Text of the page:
Solange Hertz says of heliocentrism that it warped the philosophical viewpoint of man. It made man a random being on a random rock in an utterly random and accidental universe. It also, she explains, disconnected his reason from his senses. For example, whereas in a geocentric model, any man can look up and see the sun moving across the sky as though circling the earth; in a heliocentric model, man must dissociate what he sees with what he "knows" -- that the sun is not moving, but rather the earth. In terms of philosophy, this dislocation of the senses from reality played a major role in the ideas of French philosopher Rene Descartes and German philosopher Immanuel Kant. Kant virtually asked the question, "How can you know what is real?" And the answer seemed to be, "You can't."
Perhaps it is for reasons such as these that Edward Albee's 2001 play the Goat, or Who is Sylvia? was subtitled: Notes toward the definition of a tragedy. Perhaps it is an attempt to reach back to the Philosopher so elevated by Aquinas in his Summa Theologica, a voluminous book that attempted to define so much. Perhaps it is an attempt to recognize that which we lack in America today: adequate definition (as opposed to politically correct sentiment). After all, the ancient Greeks had no problem defining the tragic genre in their golden age of theater. Shakespeare at the end of the medieval world and the beginning of the modern age re-defined it just as answers about everything were being called into question. Four hundred years later, Albee seems to feel the absence of anything absolute -- and seems to present in his play the need to find it.
Then again, is Albee of any consequence? More people have logged more hours on YouTube than on any of Albee's plays -- or so I presume.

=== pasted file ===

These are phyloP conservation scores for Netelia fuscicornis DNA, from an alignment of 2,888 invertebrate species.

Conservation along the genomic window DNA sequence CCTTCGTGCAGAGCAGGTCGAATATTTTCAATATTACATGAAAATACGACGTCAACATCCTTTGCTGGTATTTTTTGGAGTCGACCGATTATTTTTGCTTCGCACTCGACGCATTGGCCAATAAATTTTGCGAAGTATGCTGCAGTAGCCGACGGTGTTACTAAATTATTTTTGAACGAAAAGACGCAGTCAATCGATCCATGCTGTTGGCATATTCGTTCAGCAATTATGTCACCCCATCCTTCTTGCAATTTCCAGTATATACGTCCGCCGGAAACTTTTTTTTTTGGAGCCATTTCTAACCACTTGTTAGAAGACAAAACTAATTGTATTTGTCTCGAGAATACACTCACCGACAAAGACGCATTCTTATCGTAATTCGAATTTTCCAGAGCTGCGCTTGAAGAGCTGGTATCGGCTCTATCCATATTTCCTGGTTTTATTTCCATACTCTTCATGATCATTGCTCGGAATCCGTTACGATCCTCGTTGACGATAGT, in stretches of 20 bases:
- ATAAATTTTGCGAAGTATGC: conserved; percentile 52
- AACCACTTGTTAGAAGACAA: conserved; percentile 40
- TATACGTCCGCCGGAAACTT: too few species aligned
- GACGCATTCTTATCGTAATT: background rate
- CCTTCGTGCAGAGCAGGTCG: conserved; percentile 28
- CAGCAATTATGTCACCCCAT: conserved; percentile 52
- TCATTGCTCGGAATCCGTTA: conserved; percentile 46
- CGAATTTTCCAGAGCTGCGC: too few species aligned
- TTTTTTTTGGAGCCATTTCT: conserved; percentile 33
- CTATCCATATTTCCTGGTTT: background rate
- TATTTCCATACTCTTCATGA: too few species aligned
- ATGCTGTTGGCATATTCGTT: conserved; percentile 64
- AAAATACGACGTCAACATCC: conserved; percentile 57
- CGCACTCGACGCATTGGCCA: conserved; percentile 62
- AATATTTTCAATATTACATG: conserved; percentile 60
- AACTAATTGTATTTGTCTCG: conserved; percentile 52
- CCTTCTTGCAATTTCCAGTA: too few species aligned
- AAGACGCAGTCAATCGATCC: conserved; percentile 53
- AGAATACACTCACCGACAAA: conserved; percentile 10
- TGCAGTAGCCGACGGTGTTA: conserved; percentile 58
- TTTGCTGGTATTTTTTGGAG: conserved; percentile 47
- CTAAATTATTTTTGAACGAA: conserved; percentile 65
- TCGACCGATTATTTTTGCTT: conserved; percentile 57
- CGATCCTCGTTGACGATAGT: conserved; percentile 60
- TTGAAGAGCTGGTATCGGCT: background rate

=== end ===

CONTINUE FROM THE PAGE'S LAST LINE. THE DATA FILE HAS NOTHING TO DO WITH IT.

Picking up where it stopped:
Interestingly enough, if pop culture is any frame of reference, a recent episode of the animated cartoon for adults South Park showed a futuristic society that had utterly replaced the authority of God with the authority of Science, to such an extent that when anyone wished to curse he or she exclaimed: "Science damn you!" No two guys are better at digging up controversy than Parker and Stone. Perhaps the controversy that made Robert Bellarmine write to Antonio Foscarini in 1615 is not so dead after all.
Albee, Edward. The Goat. Dramatists Play Service, Inc., 2003. Edward Albee's play connects only peripherally to the subject of science in the Italian Renaissance. But what is at its core is strikingly similar to what seems to be at the core of the debate between modern science and old religion: definition. In the play, the main character tries to re-define love to include acts of bestiality. This does not go over well with his wife. Battle ensues. Through the consequent eruption, some revealing ideas are expressed pertaining to reason and a sort of primordial sense of right and wrong.
Aquinas, Thomas. Summa Theologica. Trans. Fathers of the English Dominican
Province. Thomas Aquinas. Christian Classics Ethereal Library,1998. Web. 22
Feb 2011. . This site gives Aquinas in full. Much time can be spent on the many details of the Summa, but for a cursory glance of his teachings, a smaller, portable volume would be helpful. For quick access to certain points, however, this web edition is perfect.
Hertz, Solange. Beyond Politics. Veritas Press, 1995. Solange Hertz asserts some startling and counter-culture ideas: namely, that Scripture cannot be refuted; that Galileo's model is useless; that even NASA navigates according to a geocentric model. The book tends to veer toward a total denunciation of modern life, from the use of electricity to the popes of recent times. An interesting read for gaining a different but adamant perspective.
Laux, John. Church History. New York: Benziger Brothers, 1933. Print. Laux gives a compact, chronological history of the Roman Church, including all its controversial figures, friends and foes. It is useful for understanding medieval ideas leading up to the Renaissance.
Parker, Geoffrey. The Military Revolution: Military innovation and the rise of the West:
1500 -- 1800. Cambridge University Press, 1988. This detailed expose of the origins and history of fort architecture contains maps and much otherwise useful information, and sheds light on the craft of Italian architecture as…